On this day in 1919, twenty-two-year-old William Faulkner published his first prose, a short story entitled “Landing in Luck.” It is a lighthearted tale about an air force cadet’s first solo flight, and it gives little sign of the style or fame to come, but the autobiographical details behind its telling are pure, playful Faulkner.
Having been rejected by the U. S. Army because of his size (just under 5’6″), Faulkner decided to try to enlist in the Canadian RAF, under pretence of being an Englishman. Preparations for this were elaborate and unlikely – weeks of being tutored in the rolling British r, reference letters posted overseas from an invented vicar named Reverend Mr. Edward Twimberly-Thorndyke – but in the summer of 1918 he began his war service in Toronto. Judging by his training notebooks, Cadet Faulkner from Finchley, Middlesex, England, was attentive to the specifications of the Curtiss “Jenny” and the Sopwith Camel; judging by his mates, Bill from Oxford, Mississippi liked to entertain “with a wealth of unprintable Limericks which he related frequently in his delightful Southern accent,” or with late night drill practice on the Toronto sidewalks, calling out commands for himself and then, against all odds, executing them smartly.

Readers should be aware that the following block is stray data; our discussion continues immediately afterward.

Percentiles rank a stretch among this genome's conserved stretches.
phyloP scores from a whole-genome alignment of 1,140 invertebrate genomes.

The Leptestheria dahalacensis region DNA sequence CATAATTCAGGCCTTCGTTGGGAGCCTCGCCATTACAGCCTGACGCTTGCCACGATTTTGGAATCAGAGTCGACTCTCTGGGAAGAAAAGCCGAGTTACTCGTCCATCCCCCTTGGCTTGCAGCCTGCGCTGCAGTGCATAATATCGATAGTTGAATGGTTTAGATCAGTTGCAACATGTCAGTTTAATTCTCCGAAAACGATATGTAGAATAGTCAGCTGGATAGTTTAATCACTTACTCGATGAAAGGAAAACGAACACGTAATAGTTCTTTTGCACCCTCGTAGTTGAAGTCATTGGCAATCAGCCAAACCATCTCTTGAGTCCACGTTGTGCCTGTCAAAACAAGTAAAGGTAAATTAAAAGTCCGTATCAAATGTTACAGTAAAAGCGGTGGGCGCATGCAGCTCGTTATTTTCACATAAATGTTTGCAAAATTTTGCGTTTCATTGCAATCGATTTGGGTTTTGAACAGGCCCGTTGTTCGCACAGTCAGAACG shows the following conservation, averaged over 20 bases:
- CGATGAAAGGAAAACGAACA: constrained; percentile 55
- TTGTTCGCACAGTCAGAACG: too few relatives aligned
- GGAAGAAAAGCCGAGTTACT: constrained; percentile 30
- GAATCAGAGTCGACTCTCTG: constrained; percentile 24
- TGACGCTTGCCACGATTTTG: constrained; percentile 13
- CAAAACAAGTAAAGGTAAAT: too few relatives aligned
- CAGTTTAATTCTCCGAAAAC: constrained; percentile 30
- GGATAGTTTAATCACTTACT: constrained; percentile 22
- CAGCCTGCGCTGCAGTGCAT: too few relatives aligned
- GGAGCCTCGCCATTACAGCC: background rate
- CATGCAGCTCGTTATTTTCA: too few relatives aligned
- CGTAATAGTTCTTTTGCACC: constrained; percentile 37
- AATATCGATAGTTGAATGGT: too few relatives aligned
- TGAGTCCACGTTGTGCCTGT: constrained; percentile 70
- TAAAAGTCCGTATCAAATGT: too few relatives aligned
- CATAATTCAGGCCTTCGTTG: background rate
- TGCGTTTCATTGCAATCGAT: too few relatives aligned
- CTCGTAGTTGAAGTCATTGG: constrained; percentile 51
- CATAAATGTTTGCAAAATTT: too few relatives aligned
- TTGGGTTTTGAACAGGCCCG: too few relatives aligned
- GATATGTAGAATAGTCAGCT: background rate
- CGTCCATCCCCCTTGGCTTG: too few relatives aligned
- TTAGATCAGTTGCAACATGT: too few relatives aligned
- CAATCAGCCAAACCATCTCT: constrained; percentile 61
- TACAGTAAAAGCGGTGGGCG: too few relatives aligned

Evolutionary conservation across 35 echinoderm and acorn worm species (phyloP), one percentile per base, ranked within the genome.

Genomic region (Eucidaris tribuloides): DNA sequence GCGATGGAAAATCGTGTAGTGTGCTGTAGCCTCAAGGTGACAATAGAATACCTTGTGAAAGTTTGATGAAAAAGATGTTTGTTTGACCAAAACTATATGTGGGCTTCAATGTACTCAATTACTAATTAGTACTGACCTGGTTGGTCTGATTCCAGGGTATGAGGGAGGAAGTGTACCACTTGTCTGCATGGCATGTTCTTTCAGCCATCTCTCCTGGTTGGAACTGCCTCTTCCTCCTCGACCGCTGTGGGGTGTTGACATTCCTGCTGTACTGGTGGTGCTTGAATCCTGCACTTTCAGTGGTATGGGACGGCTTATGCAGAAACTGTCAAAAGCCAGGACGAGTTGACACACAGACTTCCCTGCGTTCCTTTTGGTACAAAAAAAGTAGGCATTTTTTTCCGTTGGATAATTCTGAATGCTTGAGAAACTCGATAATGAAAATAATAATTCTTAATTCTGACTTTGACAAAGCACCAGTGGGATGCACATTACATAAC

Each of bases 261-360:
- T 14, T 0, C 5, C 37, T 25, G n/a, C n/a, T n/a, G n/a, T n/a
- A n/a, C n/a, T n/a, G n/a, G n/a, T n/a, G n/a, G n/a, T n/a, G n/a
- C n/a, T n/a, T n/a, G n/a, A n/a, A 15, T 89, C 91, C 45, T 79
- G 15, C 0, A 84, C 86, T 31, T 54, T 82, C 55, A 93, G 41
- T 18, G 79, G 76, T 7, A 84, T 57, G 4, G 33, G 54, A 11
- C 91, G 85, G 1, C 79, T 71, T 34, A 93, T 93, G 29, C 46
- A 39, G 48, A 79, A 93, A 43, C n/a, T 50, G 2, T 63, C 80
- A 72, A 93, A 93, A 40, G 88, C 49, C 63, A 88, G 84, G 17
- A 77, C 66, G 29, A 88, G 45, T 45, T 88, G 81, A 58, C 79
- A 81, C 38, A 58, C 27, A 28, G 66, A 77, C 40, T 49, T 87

With the war over just a few months later, many biographers doubt that Faulkner ever did get airborne, though he told his brother that, during the relaxed final weeks of training, he sometimes flew solo, but for “the crock of bourbon in the cockpit.” His “nearly perfect loop” was spoiled when “a hangar got in the way and I flew through the roof and ended up hanging on the rafters” – even trying to drink the bourbon while hanging upside down, as some later tellings would have it.
In “Landing in Luck,” published a year after such a flight might have happened, Cadet Thompson has a similar misadventure, ending upside down but miraculously alive after his crash landing. Thompson pretty much had his eyes closed throughout the miracle, but when his instructor congratulates him on having saved himself with “a trick many an old flyer couldn’t do,” he revises his estimation of his skills upwards. Later that evening, he gives his talents an enthusiastic airing at the local drinking establishment, though they do not fly: “That guy? That guy…?” say the other cadets. “Every time he goes up they have to get a gun and shoot him down. He’s the ‘f’ out of flying. Biggest liar in the R.A.F.”
Daybook is contributed by Steve King, who teaches in the English Department of Memorial University in St. John’s, Newfoundland. His literary daybook began as a radio series syndicated nationally in Canada. He can be found online at todayinliterature.com.